The Republican-led Ohio Legislature on Wednesday voted to ban gender-affirming care for minors, overriding a veto from Republican Gov. Mike DeWine that sought to leave the decision up to parents in the state.
The new law now bans gender-affirming surgeries and hormone therapies. It puts restrictions on mental health care for transgender minors and bans transgender girls and women from women's sports teams from kindergarten through the collegiate level.
The Senate voted 24-8 to override Gov. DeWine's veto, mostly along party lines. Having passed the state House in an earlier vote, the law will go into effect in roughly 90 days.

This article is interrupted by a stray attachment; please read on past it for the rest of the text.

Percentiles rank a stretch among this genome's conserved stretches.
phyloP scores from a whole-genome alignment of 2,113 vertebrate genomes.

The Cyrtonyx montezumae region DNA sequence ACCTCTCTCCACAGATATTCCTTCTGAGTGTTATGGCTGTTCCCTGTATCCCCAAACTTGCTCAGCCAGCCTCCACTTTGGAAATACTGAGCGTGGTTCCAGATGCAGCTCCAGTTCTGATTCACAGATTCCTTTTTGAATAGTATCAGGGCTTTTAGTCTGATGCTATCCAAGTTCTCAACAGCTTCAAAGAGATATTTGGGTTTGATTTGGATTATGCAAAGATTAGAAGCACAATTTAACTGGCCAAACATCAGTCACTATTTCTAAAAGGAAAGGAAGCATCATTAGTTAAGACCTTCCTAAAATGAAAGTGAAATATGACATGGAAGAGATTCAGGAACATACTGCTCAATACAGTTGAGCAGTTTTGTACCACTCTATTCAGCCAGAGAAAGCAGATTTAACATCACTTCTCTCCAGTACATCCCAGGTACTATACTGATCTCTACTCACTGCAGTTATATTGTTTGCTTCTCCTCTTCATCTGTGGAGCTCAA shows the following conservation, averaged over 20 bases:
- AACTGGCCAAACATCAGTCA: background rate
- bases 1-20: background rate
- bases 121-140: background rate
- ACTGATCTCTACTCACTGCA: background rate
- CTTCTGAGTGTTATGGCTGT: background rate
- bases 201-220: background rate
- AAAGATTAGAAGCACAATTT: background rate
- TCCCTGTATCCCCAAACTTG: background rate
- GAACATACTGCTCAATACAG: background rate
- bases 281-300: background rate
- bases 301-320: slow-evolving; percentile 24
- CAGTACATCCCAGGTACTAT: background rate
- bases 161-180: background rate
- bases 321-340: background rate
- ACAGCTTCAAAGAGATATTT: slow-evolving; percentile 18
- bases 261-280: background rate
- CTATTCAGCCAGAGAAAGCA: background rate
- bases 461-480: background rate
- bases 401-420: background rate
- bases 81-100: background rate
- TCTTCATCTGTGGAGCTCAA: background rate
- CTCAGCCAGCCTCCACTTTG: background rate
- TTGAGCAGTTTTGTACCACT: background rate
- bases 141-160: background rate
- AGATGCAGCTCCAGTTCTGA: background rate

Gov. DeWine repeated Wednesday that he had vetoed the measure to protect families from government influence over medical decisions.
However, Gov. DeWine also signed an executive order in January to ban gender-affirming surgeries for those under 18.
Ohio now joins at least 23 states that limit or ban gender-affirming medical care for transgender minors. And it is one of at least 20 states that maintain some level of ban on transgender athletes participating in K-12 and college sports teams.
The measures have been challenged: A federal judge struck down the law in Arkansas that banned such medical care, and the Biden administration is weighing a rule that would invoke Title IX gender-equity laws to forbid states from banning transgender players on school sports teams.
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